Immigration authorities, police and the Tokyo Metropolitan Government said Friday they will take joint action to halve the number of foreigners without visas in the capital within five years.

The Justice Ministry’s Immigration Bureau, the bureau’s Tokyo branch, the metropolitan government and the Metropolitan Police Department issued a joint statement saying they would cooperate more closely toward this goal.

They believe that half of the estimated 250,000 undocumented foreigners in Japan live or work in Tokyo.

“An increasing number of visaless foreigners engage in serious crimes, and it is pointed out that the problem is closely linked to organized crime by foreigners,” Justice Minister Daizo Nozawa asserted during Friday’s news conference.

“Solving the problem of illegal residents is a pending task for regaining public safety in Japan,” he figured, adding that closer cooperation by administrative, police and immigration authorities will be a touchstone for the country’s immigration policy in the future.

According to the statement, immigration officers and police will regularly conduct joint operations aimed at finding visa violators or illegal entrants. At present, such sweeps are only conducted in occasional crackdowns.

Police will play an expanded role in tracking down foreigners without visas. When they identify anyone who has entered Japan illegally or engaged in other immigration-related offenses, police will keep them in custody and hand them over to immigration authorities, the statement says.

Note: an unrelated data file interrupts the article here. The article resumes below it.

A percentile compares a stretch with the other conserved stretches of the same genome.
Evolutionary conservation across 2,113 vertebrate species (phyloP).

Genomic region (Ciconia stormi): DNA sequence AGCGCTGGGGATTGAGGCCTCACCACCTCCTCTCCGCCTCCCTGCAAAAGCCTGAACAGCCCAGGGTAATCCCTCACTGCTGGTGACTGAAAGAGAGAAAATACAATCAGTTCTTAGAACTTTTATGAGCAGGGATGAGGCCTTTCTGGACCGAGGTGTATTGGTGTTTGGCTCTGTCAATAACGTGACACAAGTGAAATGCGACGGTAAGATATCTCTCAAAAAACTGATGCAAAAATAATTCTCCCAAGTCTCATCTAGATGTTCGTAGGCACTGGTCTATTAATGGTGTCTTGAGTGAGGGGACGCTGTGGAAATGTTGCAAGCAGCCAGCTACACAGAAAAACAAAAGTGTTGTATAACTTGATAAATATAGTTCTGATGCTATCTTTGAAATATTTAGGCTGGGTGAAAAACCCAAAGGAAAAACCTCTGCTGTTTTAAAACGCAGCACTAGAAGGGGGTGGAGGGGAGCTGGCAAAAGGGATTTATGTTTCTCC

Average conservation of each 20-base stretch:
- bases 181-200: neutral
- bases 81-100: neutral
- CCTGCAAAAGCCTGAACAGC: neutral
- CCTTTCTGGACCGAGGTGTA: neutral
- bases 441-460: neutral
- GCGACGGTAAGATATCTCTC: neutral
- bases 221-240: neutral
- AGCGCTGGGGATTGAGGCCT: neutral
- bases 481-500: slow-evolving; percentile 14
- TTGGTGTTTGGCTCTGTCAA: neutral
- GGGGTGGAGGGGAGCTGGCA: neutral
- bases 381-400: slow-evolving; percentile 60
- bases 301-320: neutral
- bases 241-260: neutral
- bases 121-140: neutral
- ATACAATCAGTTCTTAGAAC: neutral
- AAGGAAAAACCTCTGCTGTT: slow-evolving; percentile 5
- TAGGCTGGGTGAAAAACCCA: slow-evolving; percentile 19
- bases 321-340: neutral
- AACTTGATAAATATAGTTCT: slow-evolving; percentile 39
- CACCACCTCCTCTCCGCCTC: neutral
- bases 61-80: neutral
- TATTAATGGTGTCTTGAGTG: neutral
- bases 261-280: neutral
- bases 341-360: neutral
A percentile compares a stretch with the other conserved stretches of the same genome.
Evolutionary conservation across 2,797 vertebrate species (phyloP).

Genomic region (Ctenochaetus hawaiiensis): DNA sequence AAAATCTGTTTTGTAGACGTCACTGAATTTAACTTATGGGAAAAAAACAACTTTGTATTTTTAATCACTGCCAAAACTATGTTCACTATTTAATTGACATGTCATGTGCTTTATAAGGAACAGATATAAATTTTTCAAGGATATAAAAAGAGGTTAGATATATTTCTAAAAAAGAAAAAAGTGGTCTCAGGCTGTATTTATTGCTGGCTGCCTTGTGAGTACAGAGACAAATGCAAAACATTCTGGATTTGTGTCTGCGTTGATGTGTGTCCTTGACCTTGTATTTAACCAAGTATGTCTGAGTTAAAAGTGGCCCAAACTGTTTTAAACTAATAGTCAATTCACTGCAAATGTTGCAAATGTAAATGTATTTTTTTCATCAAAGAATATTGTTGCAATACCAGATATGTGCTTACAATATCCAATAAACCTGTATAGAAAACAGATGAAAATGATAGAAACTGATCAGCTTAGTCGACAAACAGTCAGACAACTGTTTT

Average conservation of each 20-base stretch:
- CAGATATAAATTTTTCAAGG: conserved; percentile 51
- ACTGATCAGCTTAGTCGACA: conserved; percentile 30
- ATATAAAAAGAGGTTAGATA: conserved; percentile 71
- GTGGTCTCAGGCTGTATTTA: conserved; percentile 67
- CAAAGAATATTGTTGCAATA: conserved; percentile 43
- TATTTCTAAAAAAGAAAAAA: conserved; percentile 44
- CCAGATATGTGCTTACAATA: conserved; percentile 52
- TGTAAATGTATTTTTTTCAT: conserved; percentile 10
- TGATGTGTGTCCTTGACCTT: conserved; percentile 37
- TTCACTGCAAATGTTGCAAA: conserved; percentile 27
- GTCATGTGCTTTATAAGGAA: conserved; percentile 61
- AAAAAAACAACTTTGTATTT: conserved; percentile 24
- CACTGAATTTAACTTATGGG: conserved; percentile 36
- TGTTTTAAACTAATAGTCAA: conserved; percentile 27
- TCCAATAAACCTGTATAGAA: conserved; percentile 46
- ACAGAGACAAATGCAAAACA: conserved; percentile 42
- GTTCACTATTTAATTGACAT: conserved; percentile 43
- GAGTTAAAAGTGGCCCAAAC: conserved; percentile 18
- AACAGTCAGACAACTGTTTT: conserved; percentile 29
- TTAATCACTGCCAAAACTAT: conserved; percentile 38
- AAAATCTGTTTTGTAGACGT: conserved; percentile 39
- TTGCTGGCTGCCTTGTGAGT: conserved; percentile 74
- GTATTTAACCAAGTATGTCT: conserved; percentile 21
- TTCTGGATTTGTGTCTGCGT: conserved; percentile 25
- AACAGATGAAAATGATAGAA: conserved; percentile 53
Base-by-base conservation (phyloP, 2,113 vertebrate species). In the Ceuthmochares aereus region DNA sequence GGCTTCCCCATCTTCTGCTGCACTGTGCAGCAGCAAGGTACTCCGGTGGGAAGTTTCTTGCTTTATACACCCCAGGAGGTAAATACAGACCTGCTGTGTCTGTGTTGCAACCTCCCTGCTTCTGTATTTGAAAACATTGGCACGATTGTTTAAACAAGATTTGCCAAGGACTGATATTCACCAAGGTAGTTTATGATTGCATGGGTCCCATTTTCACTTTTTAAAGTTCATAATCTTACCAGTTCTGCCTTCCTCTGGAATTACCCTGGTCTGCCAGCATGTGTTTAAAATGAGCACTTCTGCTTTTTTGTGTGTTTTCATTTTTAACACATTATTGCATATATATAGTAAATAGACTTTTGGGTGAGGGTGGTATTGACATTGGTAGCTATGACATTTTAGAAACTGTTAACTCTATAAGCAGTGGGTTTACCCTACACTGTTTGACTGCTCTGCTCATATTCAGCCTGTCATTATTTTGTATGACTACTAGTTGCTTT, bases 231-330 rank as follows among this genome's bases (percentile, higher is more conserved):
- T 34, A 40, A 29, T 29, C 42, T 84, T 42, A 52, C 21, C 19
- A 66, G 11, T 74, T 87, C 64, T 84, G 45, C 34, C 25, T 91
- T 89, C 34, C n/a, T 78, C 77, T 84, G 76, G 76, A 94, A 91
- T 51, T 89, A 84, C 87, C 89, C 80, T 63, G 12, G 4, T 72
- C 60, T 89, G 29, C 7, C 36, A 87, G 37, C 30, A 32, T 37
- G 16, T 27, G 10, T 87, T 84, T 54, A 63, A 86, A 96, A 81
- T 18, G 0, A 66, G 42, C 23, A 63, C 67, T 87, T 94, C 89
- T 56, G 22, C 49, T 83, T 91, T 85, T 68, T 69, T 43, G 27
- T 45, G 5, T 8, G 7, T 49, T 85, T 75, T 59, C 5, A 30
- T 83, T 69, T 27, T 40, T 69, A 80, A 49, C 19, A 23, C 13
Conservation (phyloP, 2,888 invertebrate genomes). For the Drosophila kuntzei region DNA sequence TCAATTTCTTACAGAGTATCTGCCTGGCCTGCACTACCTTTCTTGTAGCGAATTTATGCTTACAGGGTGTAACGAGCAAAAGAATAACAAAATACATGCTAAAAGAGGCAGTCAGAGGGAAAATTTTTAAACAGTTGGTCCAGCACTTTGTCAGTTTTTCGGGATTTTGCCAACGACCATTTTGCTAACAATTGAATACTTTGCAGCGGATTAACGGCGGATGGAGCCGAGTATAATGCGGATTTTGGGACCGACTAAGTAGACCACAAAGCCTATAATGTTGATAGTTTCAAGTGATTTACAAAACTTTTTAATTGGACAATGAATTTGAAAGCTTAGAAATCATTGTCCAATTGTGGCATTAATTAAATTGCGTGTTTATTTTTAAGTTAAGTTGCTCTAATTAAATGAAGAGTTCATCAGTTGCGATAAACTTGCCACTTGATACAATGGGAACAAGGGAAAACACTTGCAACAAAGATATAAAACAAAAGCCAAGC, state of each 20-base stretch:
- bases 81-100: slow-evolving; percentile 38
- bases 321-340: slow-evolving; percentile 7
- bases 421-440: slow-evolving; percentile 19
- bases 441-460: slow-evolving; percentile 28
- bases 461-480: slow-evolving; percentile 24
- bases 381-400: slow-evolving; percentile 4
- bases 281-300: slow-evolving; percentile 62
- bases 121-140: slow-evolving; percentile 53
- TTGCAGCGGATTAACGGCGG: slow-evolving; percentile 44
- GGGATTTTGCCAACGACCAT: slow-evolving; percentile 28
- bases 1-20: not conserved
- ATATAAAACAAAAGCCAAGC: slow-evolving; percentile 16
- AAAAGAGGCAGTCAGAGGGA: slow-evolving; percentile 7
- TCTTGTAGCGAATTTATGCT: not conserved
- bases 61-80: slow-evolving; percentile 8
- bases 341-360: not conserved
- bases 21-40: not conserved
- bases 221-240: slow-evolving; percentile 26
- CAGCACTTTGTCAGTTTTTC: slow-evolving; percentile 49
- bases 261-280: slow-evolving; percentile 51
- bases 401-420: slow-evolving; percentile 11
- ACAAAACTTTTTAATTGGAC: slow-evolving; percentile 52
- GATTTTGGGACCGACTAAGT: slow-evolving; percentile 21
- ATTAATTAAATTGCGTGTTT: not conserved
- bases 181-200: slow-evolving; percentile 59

The immigration control law allows immigration offices to request police assistance and use police cells to hold visa violators or illegal entrants when necessary.

According to Friday’s statement, police will respond to these requests as often as possible.

The planned crackdown is expected to result in the detention of an increasing number of foreigners.

It may thus raise concerns among human rights groups that they could be detained for unnecessarily extended periods during investigations and while awaiting deportation.

But Justice Ministry officials said police cooperation with immigration control will ease the burden on immigration officers and thus facilitate prompt deportation procedures.

The statement also calls for stricter screening of visa applicants as a means of preventing potential visa violators from entering Japan.

It also requires the four parties to work together in cracking down on employers of illegal residents, brokers and anyone else who encourages foreigners to unlawfully stay and work in Japan.

It also calls for tighter controls on various immigration-related crimes, including passport counterfeiting and underground banking activities.

Ishihara joins in

Tokyo Gov. Shintaro Ishihara said Friday that the metropolitan government would step up efforts to crack down on crimes committed by illegal foreign residents in cooperation with the central government.

The Tokyo Metropolitan Government issued a joint declaration with the Justice Ministry, immigration authorities and police the same day, saying that Tokyo would reduce the number of illegal foreign residents by half within five years.

“It is the first time for Tokyo to set a target with the central government to reduce crimes of illegal foreign residents,” Ishihara told a news conference.

The Tokyo Metropolitan Government will dispatch personnel to immigration offices to strengthen immigration checks if it is requested to do so, Ishihara said.

“We would continuously call for the government to work with us against crimes of illegal foreigners in Tokyo,” he said.

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